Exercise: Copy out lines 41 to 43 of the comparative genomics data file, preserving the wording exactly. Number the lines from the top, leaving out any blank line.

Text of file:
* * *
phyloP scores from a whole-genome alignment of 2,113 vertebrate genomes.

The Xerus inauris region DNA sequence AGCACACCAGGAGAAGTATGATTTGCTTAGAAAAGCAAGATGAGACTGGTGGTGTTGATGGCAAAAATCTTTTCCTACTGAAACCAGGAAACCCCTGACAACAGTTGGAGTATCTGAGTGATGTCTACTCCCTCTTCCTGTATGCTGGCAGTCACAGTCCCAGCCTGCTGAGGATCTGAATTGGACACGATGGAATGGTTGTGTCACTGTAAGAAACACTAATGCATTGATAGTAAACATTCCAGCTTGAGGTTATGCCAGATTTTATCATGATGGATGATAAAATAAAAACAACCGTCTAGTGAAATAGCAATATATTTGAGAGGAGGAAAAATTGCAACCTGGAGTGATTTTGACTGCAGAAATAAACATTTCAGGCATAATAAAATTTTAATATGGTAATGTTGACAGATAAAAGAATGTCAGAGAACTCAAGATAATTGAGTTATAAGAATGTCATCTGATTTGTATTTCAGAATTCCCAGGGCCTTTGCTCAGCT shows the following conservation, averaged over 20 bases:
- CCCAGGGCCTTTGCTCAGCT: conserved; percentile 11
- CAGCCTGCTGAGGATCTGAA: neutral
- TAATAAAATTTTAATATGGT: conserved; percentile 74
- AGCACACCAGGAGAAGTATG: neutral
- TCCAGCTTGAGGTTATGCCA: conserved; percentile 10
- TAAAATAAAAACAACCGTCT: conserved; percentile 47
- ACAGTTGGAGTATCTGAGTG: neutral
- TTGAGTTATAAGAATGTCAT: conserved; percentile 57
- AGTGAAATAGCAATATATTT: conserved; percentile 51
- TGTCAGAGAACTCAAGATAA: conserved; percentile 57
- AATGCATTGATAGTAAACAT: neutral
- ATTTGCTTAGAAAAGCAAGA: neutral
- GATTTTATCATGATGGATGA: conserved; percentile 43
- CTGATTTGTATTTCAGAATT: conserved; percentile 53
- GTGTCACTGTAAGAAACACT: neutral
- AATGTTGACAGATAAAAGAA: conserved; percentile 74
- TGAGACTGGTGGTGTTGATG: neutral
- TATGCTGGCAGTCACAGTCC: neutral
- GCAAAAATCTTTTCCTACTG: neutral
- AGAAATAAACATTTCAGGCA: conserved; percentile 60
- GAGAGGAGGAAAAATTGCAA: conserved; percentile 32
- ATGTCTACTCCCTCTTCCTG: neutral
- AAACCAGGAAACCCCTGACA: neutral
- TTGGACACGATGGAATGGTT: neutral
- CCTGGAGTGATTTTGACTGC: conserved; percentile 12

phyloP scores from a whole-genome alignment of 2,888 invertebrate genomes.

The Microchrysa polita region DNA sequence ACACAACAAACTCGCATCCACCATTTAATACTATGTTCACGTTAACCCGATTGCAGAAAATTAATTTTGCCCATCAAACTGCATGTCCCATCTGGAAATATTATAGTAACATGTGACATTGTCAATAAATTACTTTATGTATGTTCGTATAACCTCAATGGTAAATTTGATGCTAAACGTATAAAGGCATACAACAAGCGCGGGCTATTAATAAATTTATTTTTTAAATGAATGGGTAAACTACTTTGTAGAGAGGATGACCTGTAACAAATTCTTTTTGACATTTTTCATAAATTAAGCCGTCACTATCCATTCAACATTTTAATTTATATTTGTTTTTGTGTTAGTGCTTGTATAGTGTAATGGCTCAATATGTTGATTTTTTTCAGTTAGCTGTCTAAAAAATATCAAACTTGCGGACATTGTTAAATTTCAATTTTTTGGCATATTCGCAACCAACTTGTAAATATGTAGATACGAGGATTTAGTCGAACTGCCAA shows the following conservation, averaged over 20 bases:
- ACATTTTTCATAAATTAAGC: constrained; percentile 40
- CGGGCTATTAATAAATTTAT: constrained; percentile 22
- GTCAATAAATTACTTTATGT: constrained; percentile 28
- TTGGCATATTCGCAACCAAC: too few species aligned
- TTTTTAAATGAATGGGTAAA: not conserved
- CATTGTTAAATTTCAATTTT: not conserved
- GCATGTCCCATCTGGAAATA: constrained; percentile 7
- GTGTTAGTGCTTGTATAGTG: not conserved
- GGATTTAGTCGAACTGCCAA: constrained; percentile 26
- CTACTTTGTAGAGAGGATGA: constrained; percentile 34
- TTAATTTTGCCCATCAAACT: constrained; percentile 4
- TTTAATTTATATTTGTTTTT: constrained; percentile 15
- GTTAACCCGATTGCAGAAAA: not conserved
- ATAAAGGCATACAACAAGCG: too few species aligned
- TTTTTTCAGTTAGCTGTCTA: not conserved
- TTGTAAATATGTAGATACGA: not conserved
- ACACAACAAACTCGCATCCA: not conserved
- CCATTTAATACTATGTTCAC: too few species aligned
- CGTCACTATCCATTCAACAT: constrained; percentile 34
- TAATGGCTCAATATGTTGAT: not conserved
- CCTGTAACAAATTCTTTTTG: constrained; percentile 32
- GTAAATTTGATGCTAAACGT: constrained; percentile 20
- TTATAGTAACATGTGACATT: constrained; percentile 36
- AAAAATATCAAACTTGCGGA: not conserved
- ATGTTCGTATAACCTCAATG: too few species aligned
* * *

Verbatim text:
- TTTAATTTATATTTGTTTTT: constrained; percentile 15
- GTTAACCCGATTGCAGAAAA: not conserved
- ATAAAGGCATACAACAAGCG: too few species aligned